Technology paces HME's future
As the HME industry tries to re-invent itself through new markets, business models, sales channels and product offerings, providers need to consider the importance of leveraging technology in all facets of their operations. Because, experts say, the transformation won’t be complete without it.
Despite a reputation for being technology-averse, the time has come for HME companies to overcome their skepticism and reservations when it comes to deployment of technology. Technology is a major part of the new landscape and providers need to harness it to boost their competitiveness, says Jeremy Malecha, vice president of global product management-healthcare informatics at San Diego-based ResMed.
“The healthcare industry is increasingly becoming more digital and data-driven amid pressures to cut costs and improve outcomes,” he said. “There is no indication of this trend slowing down, and for good reason—the $3 trillion healthcare industry is so large that if it were its own country, it’d be the sixth largest economy on the planet. We have an opportunity to make a real impact with technology-—specifically technology that can aid in clinical decision-making and help keep patients healthier for longer, while simultaneously reducing costs…and home care is no exception.”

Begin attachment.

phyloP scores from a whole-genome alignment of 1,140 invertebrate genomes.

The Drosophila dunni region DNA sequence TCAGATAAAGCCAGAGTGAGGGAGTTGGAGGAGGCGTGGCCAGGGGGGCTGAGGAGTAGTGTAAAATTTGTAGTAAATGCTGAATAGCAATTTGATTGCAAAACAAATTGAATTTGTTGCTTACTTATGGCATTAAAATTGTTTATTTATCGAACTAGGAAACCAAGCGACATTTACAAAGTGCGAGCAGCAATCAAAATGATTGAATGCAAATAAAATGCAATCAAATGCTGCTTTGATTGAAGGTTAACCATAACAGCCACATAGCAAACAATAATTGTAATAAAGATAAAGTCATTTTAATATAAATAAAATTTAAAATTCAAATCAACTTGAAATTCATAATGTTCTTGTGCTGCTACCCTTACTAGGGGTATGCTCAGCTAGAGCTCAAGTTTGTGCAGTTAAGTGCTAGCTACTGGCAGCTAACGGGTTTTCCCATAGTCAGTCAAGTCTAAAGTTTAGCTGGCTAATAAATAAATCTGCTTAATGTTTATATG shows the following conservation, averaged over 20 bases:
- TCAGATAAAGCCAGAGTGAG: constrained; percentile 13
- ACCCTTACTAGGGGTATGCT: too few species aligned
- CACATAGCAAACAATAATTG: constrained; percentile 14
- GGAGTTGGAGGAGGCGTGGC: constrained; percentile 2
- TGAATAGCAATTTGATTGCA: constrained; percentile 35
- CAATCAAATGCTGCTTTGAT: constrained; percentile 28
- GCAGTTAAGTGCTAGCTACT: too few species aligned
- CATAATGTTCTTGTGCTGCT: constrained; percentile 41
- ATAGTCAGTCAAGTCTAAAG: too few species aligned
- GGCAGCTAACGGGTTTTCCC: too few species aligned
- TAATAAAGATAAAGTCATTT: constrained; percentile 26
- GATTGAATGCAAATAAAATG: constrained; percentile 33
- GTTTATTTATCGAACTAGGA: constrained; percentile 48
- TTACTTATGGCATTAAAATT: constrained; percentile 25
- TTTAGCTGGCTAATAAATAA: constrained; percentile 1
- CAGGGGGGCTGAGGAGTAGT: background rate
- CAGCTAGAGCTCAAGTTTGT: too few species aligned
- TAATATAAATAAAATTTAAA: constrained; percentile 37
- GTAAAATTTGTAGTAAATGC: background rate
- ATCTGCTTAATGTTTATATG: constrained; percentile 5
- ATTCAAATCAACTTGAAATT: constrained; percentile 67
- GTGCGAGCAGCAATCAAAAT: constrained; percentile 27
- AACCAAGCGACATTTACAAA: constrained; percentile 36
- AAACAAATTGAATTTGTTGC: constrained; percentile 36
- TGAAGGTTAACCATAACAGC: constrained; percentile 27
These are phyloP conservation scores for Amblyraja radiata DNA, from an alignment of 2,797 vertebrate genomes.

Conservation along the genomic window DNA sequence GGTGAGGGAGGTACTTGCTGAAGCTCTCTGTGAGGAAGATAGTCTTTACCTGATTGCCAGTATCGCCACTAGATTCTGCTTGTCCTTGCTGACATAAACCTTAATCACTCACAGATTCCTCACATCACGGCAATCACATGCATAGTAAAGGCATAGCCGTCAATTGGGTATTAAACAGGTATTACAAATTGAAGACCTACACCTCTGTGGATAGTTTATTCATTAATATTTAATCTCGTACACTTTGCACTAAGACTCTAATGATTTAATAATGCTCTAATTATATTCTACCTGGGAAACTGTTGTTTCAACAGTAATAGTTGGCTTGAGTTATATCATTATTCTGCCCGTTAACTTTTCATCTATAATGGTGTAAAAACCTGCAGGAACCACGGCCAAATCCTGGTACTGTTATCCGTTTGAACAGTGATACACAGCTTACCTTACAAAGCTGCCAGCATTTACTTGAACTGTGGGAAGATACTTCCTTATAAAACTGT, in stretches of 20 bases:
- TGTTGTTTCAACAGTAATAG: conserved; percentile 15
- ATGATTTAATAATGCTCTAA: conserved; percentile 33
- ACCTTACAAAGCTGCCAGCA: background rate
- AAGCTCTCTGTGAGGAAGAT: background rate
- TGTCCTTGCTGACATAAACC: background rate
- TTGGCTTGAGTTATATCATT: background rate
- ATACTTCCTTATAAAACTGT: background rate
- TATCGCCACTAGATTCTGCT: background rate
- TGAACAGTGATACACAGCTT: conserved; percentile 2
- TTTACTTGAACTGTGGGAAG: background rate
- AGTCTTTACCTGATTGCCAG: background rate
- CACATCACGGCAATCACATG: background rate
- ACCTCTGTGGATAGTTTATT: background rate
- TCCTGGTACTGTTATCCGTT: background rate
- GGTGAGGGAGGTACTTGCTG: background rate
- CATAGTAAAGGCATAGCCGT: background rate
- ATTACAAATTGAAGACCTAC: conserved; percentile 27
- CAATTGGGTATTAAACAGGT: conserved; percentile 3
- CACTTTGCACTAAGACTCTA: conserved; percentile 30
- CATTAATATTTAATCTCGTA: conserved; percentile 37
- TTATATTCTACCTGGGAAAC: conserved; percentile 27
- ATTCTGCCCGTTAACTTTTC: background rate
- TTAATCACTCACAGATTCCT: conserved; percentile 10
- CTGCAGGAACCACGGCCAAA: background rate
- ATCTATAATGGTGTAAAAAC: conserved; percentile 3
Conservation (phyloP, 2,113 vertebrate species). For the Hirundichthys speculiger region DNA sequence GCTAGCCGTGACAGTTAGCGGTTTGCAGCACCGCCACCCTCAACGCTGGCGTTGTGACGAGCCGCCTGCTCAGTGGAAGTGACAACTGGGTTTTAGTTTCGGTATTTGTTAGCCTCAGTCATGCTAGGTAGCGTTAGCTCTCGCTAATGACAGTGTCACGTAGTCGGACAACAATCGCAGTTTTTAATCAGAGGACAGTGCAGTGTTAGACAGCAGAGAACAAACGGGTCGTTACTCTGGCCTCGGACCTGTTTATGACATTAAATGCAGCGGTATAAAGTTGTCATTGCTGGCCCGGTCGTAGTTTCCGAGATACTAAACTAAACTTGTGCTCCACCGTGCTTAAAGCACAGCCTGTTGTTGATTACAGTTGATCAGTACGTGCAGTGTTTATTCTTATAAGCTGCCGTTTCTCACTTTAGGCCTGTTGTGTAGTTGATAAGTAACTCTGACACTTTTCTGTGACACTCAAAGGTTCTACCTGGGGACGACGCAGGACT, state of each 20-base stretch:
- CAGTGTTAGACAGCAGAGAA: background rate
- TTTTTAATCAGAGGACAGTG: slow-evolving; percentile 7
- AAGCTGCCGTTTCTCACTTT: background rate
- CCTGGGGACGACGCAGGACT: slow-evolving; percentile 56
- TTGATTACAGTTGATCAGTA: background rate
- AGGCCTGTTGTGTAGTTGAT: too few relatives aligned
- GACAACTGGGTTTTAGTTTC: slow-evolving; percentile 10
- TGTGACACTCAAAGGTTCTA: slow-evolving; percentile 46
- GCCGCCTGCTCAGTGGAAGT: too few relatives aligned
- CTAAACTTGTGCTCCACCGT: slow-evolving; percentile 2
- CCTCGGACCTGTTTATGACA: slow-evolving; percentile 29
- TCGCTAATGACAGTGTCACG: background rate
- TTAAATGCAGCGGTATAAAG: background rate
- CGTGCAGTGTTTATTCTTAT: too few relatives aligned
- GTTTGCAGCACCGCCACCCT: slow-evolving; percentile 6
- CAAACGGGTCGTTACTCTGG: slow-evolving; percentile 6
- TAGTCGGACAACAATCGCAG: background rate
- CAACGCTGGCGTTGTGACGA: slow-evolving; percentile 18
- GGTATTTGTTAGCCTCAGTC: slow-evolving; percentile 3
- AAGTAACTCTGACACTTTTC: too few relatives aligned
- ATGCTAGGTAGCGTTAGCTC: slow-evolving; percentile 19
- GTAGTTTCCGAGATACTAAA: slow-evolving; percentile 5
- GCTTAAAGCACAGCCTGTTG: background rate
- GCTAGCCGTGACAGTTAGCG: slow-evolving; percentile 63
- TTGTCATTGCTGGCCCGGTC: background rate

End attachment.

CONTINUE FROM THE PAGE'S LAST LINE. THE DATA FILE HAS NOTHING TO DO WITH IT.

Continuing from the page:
A 2011 AARP research report spells out the advantageous position HME and homecare providers occupy by showing that 90% of people over age 65 want to stay in their own homes and 80% believe that is where they will live. Those statistics show universal support for HME and home care, Malecha says, adding that it is up to the provider community to capitalize on it.
“This widespread desire of Americans to ‘age in place’ at home means that homecare services will become increasingly ubiquitous in years to come,” he said. “As this trend continues, the demand for technology that can help homecare providers manage the large populations of people—baby boomers and others that are receiving care at home—will continue to rise as well.”
One attention-getting statistic in favor of technology deployment is the fact that 250,000 seniors are turning 65 every month. Combined with reductions in reimbursement and increases in accountability, technology can no longer be ignored as a vehicle for reducing costs while improving care, said Britney Treadaway, director of strategy and implementation for Toronto-based Ideal Life.
“The important thing is to find a technology solution that aligns with the strategic focus of the organization and provides value to clinicians and patients,” she said. “However, you can’t prove value without first setting financial outcomes metrics, and home care is notorious for promoting only anecdotal value.”
Technology’s role in hme
The marriage of information and clinical technology has produced devices and systems that provide a strong foundation for value-based care, said Jim Doty, senior director of field marketing for Murrysville, Pa.-based Philips Respironics.
“For homecare providers, technology is really helping to reduce costs by enabling remote patient monitoring, providing clinical insights to drive better patient outcomes, and connecting care teams to facilitate the collection and application of data,” he said.